GRAND HAVEN, Mich. - Eighteen individuals became American citizens aboard the U.S. Coast Guard Cutter Escanaba in Grand Haven Wednesday morning.

Congressman Bill Huizenga and officials from the U.S. Coast Guard and U.S. Citizenship and Immigration Services will be on hand to welcome the 18 individuals from 14 countries into citizenship.

"I am excited to make this year's Coast Guard Festival an even greater celebration by welcoming people from across the globe in becoming American citizens," said Congressman Huizenga. "This momentous occasion will be even more special because for the first time it is happening aboard the U.S. Coast Guard Cutter Escanaba. I want to thank both the Coast Guard as well as the Department of Homeland Security for working together to make this wonderful event possible."

Representatives from the city of Grand Haven and the United States Coast Guard were also in attendance. The ceremony was held on the upper deck of the Escanaba.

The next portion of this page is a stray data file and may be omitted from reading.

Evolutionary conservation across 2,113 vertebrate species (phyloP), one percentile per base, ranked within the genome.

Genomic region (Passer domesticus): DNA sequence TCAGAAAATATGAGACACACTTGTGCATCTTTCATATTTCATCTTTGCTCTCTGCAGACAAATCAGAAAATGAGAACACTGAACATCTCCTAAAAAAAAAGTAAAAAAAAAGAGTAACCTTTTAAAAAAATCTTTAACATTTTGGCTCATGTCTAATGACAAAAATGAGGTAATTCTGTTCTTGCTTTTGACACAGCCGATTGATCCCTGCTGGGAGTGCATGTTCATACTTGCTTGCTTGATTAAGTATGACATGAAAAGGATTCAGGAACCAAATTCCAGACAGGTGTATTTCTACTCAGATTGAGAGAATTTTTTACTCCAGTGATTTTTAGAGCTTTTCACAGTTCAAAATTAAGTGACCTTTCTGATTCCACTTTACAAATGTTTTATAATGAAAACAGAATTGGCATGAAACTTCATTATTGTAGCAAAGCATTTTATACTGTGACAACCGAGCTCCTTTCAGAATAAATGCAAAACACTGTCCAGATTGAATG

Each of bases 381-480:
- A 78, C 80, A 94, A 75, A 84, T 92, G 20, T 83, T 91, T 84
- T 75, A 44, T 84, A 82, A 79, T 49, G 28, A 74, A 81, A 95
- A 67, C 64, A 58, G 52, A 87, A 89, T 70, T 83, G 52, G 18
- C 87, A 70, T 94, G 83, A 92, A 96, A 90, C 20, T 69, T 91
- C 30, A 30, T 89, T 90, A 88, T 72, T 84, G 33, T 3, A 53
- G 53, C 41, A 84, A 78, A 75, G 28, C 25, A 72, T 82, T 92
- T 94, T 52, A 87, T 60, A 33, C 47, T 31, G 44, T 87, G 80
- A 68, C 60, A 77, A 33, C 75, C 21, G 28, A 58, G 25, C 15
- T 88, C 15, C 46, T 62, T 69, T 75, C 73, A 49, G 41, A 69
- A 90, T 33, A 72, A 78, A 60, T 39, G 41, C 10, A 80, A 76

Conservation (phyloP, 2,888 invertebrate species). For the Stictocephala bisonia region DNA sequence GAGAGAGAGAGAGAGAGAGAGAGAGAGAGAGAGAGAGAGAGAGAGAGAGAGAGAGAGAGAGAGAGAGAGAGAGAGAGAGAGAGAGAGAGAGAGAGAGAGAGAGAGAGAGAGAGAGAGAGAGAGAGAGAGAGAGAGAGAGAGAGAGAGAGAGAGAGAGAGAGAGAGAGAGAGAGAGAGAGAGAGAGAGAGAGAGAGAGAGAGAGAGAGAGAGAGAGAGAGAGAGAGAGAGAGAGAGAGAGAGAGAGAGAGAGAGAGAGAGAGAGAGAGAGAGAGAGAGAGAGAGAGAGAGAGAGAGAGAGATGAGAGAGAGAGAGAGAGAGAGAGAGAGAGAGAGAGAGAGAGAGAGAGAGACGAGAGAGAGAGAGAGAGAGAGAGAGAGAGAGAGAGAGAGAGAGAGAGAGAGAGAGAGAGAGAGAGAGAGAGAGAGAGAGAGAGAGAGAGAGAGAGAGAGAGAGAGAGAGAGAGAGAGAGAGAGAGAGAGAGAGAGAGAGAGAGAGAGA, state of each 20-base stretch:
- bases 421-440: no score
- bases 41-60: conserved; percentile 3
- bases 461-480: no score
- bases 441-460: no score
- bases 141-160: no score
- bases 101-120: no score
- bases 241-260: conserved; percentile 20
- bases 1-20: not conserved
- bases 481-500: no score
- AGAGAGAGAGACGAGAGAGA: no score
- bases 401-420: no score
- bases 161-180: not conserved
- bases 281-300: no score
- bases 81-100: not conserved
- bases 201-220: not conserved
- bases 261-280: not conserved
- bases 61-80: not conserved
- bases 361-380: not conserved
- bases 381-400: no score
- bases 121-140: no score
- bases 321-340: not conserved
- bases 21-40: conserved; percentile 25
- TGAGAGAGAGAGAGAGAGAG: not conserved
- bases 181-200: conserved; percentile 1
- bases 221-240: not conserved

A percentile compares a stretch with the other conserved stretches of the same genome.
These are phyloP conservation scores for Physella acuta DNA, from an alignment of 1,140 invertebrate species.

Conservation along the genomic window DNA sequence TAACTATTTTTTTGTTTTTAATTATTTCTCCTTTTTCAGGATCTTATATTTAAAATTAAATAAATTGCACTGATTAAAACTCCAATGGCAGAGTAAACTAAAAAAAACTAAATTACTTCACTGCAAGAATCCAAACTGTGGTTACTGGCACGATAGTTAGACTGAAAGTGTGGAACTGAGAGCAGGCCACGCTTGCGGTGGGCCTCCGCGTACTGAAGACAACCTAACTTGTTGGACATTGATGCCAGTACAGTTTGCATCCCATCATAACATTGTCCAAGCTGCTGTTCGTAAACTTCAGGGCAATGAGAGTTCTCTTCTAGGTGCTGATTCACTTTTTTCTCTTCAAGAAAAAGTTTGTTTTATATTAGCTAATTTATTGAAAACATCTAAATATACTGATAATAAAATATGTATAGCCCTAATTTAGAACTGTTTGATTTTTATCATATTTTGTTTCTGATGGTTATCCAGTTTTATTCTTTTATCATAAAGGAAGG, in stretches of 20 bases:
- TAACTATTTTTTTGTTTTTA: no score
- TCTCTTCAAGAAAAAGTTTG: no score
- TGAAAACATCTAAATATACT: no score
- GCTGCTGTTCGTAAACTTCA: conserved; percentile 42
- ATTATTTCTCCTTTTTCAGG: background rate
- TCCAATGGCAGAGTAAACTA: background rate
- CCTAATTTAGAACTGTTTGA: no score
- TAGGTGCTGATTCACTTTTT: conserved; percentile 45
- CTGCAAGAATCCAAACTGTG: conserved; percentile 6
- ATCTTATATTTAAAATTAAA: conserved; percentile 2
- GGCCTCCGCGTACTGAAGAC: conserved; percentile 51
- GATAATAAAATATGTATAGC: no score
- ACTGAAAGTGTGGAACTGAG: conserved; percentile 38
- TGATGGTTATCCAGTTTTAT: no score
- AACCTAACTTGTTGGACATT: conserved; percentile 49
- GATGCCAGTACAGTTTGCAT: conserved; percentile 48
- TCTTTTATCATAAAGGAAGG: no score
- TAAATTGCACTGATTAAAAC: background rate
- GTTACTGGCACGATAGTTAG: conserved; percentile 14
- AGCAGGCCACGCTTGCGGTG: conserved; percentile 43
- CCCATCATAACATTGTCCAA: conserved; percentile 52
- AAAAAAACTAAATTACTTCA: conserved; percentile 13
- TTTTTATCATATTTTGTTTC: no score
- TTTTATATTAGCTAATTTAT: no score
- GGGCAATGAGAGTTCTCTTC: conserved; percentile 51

Cheryl Smith came to the United States from Canada 21 years ago. Wednesday's ceremony made her appreciate what she gained taking the oath.

"The freedom, the freedom of speech which I had in my home country too but the freedom and the right to vote," she said.

"I think the setting is just so beautiful and having my friends here to help support me through it, it just means a lot to become a citizen."

This year marks the 75th anniversary of the sinking of the first Escanaba Coast Guard cutter, which went down in the North Atlantic Ocean after a German U-boat hit it with a torpedo.

The Escanaba's transit to Grand Haven began in Boston, which is the ship's home port. It traveled past Quebec City, then Nova Scotia, Newfoundland and Montreal before entering the Great Lakes, where it stopped in Cleveland, Ohio, and then Milwaukee, Wisc., before ending up in Grand Haven on Monday.

The USCGC Escanaba will be docked at Escanaba Park in Grand Haven throughout the Coast Guard Festival.

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